Another Pancake Swap: Serabi with Kinca Syrup

The more I try and find swaps for my beloved Sunday morning feast, the more I realize I should just stick with what works, my regular plain Jane pancakes.

Not that there was anything wrong with the Serabi that I made. It’s just that there wasn’t anything extraordinary about them, even with the Kinca sauce and coconut milk… and if I’m going to forgo something that I love for something new, that something new better be extraordinary.

Serabi are Indonesian pancakes that are generally served as snacks or with tea, with toppings that can range from fruit to meats.  Moral of the story is that Serabi aren’t eaten so much for breakfast. I don’t put much stock in society’s rules about when you should eat certain foods: I eat eggs for breakfast, ice cream for dinner and cereal for lunch, all on a semi-regular basis.  Therefore, in my house, Serabi was going to be a breakfast pancake.

Serabi differs from my traditional pancakes in a few respects. First, they are made with rice flour or tapioca rather than all-purpose. Second, they aren’t adorned with a syrup, but rather a coconut sauce called Kinca.  Third, they are only cooked on one side.

The recipe I found called for some pretty unique ingredients: pandan paste, palm sugar and pandan leaves**. Adventures in the Asian market yielded only the leaves, so the rest I settled for our more western substitutions. If you can find the original ingredients, go for it!  I wandered around the market for some time looking for the rest but ran into a wall when 1) the shop’s staff spoke little English and 2) I neither could speak or read packages in their language.  I don’t even think Tomato would have been able to walk me through it this time.

**Here’s an interesting read about Pandan leaves, what they’re used for and how they taste. They apparently have a tendency to turn things green, which explains why many of the Serabi recipes I found looked like they contained food coloring. Turns out they contained nature’s food coloring!**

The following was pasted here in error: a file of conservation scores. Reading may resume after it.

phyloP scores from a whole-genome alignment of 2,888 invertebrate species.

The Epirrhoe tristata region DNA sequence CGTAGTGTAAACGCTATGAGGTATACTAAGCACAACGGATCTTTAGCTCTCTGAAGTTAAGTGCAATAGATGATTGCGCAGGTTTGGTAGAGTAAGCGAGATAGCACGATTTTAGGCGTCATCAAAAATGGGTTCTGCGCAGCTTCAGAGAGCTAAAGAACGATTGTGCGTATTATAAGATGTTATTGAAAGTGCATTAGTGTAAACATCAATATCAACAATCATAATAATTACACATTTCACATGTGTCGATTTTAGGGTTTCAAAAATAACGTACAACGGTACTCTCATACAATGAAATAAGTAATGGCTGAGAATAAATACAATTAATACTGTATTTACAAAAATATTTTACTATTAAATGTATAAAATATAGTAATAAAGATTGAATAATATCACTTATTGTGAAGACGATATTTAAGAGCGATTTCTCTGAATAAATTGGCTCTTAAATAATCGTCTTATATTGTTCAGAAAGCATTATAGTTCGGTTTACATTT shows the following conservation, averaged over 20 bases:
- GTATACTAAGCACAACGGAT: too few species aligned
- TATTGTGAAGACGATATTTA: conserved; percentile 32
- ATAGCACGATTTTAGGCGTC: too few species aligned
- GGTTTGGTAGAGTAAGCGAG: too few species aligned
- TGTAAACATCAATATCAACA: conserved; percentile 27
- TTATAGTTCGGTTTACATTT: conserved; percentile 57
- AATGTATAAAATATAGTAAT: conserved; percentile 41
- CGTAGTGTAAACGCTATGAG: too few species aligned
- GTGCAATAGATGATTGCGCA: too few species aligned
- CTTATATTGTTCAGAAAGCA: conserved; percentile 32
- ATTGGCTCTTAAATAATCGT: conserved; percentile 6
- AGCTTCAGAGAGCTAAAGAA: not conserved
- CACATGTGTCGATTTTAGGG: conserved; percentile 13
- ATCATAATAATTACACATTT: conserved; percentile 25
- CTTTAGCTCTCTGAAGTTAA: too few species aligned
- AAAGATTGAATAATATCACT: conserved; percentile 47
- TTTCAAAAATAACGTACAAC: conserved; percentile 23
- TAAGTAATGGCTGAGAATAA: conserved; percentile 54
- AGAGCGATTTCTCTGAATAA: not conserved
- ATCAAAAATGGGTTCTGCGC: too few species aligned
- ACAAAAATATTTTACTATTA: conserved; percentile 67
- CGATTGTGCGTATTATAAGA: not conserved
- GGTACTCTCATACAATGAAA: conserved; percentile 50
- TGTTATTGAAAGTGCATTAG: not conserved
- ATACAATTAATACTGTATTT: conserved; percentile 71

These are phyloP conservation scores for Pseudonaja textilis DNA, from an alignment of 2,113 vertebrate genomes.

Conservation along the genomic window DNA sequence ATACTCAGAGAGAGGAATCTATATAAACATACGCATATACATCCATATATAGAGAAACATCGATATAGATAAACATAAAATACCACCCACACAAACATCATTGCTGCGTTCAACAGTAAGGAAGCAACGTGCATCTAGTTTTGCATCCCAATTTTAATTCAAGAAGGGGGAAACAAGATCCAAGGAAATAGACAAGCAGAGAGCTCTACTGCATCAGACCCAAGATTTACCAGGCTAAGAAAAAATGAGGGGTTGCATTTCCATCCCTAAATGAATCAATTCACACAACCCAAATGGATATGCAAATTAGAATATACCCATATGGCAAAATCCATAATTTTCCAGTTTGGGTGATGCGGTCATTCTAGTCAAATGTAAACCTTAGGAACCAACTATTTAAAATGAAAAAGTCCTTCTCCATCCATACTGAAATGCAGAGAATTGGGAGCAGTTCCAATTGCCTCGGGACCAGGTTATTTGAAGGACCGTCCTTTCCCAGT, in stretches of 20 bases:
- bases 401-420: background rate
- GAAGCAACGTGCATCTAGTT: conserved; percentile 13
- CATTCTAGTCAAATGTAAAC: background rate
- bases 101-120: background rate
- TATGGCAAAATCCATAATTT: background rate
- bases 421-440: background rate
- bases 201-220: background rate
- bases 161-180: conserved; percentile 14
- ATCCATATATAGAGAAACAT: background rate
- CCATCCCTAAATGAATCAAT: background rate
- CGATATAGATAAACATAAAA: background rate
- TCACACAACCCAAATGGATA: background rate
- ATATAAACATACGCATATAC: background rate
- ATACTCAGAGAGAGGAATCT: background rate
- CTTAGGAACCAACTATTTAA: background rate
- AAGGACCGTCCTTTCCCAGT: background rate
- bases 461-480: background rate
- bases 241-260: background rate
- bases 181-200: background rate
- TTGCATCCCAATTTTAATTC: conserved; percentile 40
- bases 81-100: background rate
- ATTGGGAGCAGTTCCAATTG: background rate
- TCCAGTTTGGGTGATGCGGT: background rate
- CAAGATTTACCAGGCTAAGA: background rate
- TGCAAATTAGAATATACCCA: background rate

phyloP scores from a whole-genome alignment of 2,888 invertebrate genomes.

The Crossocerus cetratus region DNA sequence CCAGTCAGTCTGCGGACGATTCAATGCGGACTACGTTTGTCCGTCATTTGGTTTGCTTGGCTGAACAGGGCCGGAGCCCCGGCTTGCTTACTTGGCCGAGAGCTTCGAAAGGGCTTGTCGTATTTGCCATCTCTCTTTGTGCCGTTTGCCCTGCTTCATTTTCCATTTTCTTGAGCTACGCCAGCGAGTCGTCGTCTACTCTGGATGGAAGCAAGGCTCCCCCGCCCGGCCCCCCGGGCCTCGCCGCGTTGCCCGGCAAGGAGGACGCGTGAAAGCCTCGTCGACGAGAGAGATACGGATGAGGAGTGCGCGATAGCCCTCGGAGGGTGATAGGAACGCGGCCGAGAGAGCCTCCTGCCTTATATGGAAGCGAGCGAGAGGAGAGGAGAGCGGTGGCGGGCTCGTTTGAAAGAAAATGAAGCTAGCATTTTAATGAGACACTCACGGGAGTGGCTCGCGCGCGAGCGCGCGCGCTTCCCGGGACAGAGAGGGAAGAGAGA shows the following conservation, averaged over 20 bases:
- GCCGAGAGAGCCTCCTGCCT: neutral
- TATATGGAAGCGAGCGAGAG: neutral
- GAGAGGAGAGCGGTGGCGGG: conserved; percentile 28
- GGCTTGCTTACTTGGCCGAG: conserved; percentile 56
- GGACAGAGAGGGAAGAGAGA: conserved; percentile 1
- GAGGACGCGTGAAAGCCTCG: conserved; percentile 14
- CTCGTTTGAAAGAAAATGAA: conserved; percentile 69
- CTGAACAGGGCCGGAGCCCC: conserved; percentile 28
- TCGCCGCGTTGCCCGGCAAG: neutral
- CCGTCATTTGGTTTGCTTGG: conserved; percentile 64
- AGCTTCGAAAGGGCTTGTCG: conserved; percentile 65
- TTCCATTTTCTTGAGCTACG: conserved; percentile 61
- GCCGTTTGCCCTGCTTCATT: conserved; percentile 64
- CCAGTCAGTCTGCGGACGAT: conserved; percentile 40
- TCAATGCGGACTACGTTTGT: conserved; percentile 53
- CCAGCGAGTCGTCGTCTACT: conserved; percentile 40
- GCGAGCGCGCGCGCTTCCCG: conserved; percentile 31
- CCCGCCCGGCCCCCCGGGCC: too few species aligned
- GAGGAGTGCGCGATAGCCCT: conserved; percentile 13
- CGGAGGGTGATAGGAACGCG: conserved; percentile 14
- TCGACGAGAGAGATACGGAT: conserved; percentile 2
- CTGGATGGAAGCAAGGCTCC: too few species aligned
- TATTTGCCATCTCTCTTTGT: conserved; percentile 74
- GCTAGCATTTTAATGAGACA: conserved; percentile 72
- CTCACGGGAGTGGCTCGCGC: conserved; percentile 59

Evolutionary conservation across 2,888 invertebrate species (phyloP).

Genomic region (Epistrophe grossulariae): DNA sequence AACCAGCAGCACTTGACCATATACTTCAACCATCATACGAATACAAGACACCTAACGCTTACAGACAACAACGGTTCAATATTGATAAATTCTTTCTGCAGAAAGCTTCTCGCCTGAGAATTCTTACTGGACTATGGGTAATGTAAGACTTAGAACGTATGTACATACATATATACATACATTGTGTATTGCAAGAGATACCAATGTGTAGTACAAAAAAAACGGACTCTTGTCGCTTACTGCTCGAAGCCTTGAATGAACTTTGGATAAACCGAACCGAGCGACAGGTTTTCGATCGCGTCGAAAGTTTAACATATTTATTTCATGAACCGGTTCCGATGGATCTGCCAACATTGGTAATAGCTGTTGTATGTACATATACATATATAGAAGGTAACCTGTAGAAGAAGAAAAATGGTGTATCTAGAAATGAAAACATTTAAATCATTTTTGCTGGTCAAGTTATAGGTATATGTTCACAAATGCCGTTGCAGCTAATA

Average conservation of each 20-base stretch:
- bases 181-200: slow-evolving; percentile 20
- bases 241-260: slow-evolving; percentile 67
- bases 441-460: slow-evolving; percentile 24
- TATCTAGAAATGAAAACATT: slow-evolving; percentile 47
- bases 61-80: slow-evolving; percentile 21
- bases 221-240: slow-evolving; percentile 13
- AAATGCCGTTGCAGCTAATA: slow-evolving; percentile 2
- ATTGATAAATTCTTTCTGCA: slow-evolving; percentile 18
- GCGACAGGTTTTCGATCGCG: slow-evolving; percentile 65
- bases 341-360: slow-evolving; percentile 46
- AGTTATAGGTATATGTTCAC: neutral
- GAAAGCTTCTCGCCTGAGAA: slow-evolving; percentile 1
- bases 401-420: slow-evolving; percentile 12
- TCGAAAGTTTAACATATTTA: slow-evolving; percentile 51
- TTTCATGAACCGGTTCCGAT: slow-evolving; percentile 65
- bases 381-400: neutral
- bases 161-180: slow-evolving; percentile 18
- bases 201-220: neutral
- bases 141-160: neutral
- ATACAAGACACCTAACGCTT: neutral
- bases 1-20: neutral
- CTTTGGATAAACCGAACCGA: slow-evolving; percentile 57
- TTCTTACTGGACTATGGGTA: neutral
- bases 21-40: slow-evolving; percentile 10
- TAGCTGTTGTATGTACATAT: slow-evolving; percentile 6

pandan leavesThese are my Pandan leaves, found in the freezer section. I wonder what happens if I don’t cook them! Best not to test my theory…

Serves 2-4

Recipe adapted from JojoKaya


1 ½ cups rice flour

1 cup lite coconut milk

1 tsp salt

1 egg, lightly beaten

1 ½ tsp baking powder

½ tsp pandan paste (or vanilla extract)

For the sauce

1 cup lite coconut milk

½ cup palm sugar or brown sugar

½ tsp salt

3 Pandan leaves


1.   Combine the flour, salt and baking powder, Gradually add the coconut milk and stir to make a smooth batter.  Add the egg and vanilla. Let the batter rest for 30 minutes.

2.  Meanwhile, make the sauce:

            In a saucepan, bring the coconut milk, sugar, salt and leaves to a boil.  Stir continuously to prevent scorching. Reduce to desired thickness and then remove from heat.

3.  Make the pancakes:  Preheat a lightly oiled cast iron skillet over medium high heat, reducing it to lower heat when you’re ready to cool. Ladle about ¼ cup of batter onto the skillet.  Cook until the pancake is brown on the bottom and the top part is set. 


4.  Remove from heat and continue with reaming batter.


While the kinca syrup was tasty and different, I still found myself underwhelmed.  I guess you don’t know unless you try!

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